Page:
On the other hand, there were some instances of Roberts not relating something that is quite pertinent to the story of Jack Dempsey, such as his sole kayo loss - to the then "over-the-hill" "Fireman" Jim Flynn - likely being a "tank job". Aside from the eyewitness accounts of knowledgable boxing fans, the best (circumstantial) evidence are that Flynn never bragged about that feat and that, in the rematch held almost to the day a year later, Dempsey crushed the former Pueblo, Colorado fireman in one round (or was it two?).
Needless to say, I wdn't be pointing out these oversights if the aforementioned info had not already been public knowledge before Roberts published this book ('tho, b4 Paxton penned his excellent bio of Greb, it had generally been thought that he and Dempsey had only engaged in one set of sparring sessions held over 3 consecutive days).
There are also some factual errors in this book, such as the author's claim that Tunney suggested that an elimination bout be held betw he and longtime contender Harry Wills, a 6' 2 or 3", 215 lb African-American, in 1926 to "decide which of the two shd meet Dempsey" next. I found this statement interesting - and funny - since no one had said so before (at least not in any of the many boxing books and mags that I have read or the tv interviews that I have seen) and since a) the future hvywgt champ had never - and wd never - fight a black opponent and b) the 6' 1/2" Tunney's manner of fighting (standing straight up, holding his hands relatively low and firing his stabbing jab straight out from the chest, etc, etc) was best suited - if not designed - for battling opponents who fought out of a crouch &/or were shorter than him, neither of which applied to Wills.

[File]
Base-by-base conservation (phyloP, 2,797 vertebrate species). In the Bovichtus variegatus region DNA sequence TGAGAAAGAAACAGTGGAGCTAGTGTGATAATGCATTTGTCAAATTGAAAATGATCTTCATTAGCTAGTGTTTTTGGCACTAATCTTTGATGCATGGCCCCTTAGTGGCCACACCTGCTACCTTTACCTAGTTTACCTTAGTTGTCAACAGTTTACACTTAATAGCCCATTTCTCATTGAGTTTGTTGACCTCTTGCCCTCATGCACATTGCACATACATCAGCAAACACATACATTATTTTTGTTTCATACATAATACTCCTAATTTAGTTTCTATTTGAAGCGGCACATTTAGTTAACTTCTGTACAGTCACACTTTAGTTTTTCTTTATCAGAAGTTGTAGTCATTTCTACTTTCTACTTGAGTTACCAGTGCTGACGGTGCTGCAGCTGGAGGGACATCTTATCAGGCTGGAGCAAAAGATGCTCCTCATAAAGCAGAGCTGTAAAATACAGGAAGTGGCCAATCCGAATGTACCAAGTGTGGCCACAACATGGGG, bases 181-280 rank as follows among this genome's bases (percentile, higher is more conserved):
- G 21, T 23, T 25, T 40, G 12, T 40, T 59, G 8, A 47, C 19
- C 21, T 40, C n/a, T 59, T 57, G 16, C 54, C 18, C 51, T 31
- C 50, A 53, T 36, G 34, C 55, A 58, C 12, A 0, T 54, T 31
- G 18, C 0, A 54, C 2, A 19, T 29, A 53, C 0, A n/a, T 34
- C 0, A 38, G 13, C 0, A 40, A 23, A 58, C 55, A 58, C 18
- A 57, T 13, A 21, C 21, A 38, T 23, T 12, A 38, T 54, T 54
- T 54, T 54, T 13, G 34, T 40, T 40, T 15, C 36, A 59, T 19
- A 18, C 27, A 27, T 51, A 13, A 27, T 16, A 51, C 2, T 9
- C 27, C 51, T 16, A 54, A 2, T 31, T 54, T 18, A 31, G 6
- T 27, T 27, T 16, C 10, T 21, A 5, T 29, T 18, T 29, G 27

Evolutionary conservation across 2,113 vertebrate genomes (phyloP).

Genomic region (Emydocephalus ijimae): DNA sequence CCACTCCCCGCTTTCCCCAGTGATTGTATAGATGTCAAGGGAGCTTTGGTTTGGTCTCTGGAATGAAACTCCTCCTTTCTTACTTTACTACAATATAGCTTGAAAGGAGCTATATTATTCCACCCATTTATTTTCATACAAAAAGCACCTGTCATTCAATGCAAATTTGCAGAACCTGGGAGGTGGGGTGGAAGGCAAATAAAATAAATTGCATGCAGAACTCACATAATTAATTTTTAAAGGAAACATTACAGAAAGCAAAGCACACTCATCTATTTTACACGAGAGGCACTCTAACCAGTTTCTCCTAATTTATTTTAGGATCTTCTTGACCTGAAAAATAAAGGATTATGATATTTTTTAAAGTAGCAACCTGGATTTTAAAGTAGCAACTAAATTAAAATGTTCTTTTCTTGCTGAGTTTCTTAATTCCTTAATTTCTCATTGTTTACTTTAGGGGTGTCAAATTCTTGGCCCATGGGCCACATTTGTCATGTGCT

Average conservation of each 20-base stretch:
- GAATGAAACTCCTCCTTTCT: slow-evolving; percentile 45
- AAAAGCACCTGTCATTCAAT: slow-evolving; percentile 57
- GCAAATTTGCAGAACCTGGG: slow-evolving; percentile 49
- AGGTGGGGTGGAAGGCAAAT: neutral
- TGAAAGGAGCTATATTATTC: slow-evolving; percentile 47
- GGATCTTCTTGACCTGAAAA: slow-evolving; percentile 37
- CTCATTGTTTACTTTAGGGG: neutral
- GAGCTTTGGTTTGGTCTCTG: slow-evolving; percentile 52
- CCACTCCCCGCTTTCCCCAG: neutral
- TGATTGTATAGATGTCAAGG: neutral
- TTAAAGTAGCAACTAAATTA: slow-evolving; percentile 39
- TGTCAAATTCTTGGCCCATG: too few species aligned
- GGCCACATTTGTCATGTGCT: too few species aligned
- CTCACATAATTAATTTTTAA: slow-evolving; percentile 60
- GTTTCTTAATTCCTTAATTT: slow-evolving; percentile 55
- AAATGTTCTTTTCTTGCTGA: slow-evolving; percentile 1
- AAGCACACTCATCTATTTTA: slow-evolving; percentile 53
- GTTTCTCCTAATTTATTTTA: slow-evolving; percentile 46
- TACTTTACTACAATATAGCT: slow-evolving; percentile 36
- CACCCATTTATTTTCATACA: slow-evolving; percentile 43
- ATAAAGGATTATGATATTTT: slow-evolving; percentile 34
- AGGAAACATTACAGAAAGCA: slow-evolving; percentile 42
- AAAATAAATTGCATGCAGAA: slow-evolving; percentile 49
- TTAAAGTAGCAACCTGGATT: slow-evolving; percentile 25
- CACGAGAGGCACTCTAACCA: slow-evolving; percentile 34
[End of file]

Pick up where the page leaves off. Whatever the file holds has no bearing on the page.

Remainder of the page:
Nonetheless, as I stated, this IS a good boxing bio. A history prof at Purdue, Roberts writes in a straightforward manner and provides plenty of info and anecdotes both boxing fans and "general" bio readers will enjoy. "Hardcore" boxing fans will especially appreciate the detail with which he imbues his descriptions of Dempsey's fights and the fact that Roberts seems to have a much better grasp of boxing technique (which, of course, helps in relating the action when covering fights) than most boxing biographers and writers. However, while the biographer includes many endnotes/citations, an excellent bibliography, and an index, the Manassa Mauler's (bout by bout) ring record and (body) measurements weren't provided.
As for how JACK DEMPSEY: THE MANASSA MAULER stacks up against the two other bios that I mentioned above ... the following presents each book's respective strengths: